Like show people, shows themselves often have misguided ambitions. Take Lucky Guy (Little Shubert), a simple, warmhearted little musical that preaches down-to-earth honesty, integrity, and the love of kinfolk and family life. But Lucky Guy, misguidedly, dreams of being glitzier and gaudier than any Broadway smash hit, so it does its preaching with an all-stops-out, self-consciously campy showiness that affects its material like a tsunami hitting a Japanese fishing village—if you can imagine a tsunami composed entirely of glitter and italicized gestures.
The simple shack of a story line that gets crushed beneath this relentless wave of overdoing is old enough to have served for a thousand such stories before, telling how a few humble, sincere country folk not only outsmart the city slickers plotting to swindle them, but end up finding wealth and true love as well. To make sure that nobody misses the point, the villains are made both comic and grotesque. “Comic” may be a misnomer, since author-director Willard Beckham apparently shares the degraded notion, derived from TV sitcom, that comedy consists of signaling to the audience that you are a funny person, rather than doing anything that actually makes them laugh.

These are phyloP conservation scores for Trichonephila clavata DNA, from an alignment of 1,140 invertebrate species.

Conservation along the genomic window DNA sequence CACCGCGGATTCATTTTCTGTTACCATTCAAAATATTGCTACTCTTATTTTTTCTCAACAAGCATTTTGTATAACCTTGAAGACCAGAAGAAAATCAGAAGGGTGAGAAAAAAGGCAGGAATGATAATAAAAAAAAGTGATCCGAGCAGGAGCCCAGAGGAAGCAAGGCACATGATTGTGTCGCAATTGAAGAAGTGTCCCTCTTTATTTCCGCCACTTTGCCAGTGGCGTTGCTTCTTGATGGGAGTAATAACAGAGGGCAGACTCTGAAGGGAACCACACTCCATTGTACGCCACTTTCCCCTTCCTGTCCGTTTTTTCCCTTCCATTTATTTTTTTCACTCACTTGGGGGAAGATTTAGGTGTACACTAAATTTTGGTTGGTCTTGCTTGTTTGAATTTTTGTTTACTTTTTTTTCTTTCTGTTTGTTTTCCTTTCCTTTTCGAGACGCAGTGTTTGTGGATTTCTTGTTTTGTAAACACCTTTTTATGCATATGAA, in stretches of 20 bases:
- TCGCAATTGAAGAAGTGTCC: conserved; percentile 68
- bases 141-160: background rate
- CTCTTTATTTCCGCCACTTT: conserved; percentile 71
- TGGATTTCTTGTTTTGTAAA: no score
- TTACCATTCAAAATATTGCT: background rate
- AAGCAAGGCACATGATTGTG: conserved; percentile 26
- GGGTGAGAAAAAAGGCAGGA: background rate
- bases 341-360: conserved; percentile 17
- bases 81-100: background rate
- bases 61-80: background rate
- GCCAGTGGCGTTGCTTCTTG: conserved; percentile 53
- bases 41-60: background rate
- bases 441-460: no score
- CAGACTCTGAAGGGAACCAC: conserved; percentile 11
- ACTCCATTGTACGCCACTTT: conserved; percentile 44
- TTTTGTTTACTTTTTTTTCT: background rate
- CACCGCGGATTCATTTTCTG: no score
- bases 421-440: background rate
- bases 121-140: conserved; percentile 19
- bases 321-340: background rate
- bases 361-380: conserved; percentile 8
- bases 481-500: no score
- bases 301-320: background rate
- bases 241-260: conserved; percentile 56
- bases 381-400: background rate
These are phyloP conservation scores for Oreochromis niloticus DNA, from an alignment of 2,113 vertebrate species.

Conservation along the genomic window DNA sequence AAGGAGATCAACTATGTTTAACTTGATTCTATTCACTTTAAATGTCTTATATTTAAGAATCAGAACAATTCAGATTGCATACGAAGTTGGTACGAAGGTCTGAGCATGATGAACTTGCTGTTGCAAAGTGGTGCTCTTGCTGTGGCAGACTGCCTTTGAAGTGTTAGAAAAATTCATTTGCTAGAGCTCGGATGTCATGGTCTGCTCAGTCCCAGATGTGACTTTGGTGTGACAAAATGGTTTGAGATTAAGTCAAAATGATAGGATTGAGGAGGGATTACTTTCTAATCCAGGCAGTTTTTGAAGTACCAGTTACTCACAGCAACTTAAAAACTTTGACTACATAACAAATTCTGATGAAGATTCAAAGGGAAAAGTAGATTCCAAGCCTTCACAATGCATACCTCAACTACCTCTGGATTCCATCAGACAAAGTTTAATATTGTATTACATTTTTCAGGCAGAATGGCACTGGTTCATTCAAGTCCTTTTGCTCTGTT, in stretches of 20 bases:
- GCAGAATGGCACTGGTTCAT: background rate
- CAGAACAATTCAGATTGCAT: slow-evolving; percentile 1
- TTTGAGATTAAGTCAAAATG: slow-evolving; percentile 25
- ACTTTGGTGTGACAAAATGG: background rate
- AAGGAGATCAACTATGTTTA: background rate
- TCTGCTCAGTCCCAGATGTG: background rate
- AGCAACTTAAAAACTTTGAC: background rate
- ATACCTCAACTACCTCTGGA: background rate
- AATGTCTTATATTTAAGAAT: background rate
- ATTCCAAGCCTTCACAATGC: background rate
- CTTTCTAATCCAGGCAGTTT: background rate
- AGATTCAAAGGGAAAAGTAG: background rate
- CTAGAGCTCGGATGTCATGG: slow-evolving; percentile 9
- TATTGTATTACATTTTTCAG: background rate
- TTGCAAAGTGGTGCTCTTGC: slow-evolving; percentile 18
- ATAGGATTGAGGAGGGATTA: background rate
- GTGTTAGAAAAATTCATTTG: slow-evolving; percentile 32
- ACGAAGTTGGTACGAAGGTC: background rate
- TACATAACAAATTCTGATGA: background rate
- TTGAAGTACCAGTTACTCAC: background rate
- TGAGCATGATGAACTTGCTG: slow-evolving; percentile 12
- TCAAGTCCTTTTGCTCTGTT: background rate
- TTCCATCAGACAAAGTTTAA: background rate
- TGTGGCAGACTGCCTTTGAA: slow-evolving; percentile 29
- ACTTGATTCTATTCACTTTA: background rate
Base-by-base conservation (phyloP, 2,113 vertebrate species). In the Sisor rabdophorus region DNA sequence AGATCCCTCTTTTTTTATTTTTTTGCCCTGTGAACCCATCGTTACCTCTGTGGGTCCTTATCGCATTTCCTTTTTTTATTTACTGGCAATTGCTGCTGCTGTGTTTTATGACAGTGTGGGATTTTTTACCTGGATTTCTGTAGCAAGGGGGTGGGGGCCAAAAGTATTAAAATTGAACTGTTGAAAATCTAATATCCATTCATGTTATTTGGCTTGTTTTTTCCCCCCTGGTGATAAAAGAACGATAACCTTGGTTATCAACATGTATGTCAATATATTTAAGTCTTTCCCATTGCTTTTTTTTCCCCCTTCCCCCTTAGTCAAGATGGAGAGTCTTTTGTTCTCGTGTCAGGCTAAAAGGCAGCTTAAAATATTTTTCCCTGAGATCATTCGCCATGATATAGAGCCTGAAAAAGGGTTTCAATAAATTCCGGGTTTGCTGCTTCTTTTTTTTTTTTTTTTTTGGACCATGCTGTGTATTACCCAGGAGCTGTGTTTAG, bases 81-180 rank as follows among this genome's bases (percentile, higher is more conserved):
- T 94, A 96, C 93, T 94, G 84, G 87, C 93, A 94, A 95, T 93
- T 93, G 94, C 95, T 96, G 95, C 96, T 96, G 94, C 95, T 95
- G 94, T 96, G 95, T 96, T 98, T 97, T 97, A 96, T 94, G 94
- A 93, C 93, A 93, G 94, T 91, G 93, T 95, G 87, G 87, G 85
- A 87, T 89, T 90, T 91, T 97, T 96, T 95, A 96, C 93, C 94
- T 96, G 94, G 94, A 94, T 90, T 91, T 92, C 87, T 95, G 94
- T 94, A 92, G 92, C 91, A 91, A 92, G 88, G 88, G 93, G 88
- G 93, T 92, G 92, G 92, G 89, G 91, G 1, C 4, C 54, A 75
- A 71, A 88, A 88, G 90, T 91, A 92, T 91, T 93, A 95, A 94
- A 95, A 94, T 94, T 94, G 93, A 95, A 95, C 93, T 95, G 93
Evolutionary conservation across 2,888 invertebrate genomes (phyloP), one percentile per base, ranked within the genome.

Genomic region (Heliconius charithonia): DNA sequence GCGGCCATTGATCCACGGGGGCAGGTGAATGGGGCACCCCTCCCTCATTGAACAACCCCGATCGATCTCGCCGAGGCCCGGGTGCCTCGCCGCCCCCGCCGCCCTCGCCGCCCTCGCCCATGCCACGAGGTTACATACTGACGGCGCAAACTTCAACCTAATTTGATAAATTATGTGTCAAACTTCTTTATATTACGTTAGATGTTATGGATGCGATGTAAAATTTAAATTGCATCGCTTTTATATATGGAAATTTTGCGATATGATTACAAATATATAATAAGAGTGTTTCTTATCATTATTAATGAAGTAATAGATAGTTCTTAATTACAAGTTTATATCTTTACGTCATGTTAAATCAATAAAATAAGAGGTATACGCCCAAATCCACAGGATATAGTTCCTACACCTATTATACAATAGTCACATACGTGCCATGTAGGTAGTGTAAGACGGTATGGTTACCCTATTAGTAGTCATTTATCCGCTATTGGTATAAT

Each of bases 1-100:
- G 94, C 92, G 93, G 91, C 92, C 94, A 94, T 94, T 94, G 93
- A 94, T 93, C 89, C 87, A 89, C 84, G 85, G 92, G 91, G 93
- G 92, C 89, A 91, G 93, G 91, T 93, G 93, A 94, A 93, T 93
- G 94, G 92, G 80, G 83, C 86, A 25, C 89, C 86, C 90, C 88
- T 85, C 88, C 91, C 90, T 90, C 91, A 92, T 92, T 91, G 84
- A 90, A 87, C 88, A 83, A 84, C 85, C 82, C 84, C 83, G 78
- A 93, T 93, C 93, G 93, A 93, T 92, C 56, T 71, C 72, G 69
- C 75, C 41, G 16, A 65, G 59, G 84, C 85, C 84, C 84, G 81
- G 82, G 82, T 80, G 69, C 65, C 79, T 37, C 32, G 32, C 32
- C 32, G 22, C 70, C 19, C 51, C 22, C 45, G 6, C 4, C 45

Luckily for him, the drag queen Varla Jean Merman—who plays one of Beckham’s two comic grotesques, a conniving, man-hungry “queen of country music”—has sufficient technical skill to manage her dismal task with reasonable discretion; her partner-in-crime, Leslie Jordan, is a small person whose garish efforts at clowning do nothing to heighten his artistic stature. In fact, the only two people involved who actually do succeed at raising an occasional laugh are the choreographer, A.C. Ciulla, whose pelvic notions of cowboy dance, as conveyed by the four-man chorus, suggest the Gaiety Burlesque’s Wyoming franchise, and the costume designer, William Ivey Long, who knows that even excess has to be carefully measured. (During Jordan’s wearisome tantrums, you can study the appliqués on his jacket.)
Beckham’s score, like his plot and his humor, is strictly secondhand; his notion of country music seems derived from late-1920s Tin Pan Alley, Hawaiian novelty numbers and all. The whole event seems a disservice to the four likeable performers who play his good guys: Savannah Wise, Kyle Dean Massey, Jenn Colella, and Jim Newman, all of whom, like Merman, strive gamely to inject some humanity into the neon clamor. No such luck, since they have to bend it with Beckham.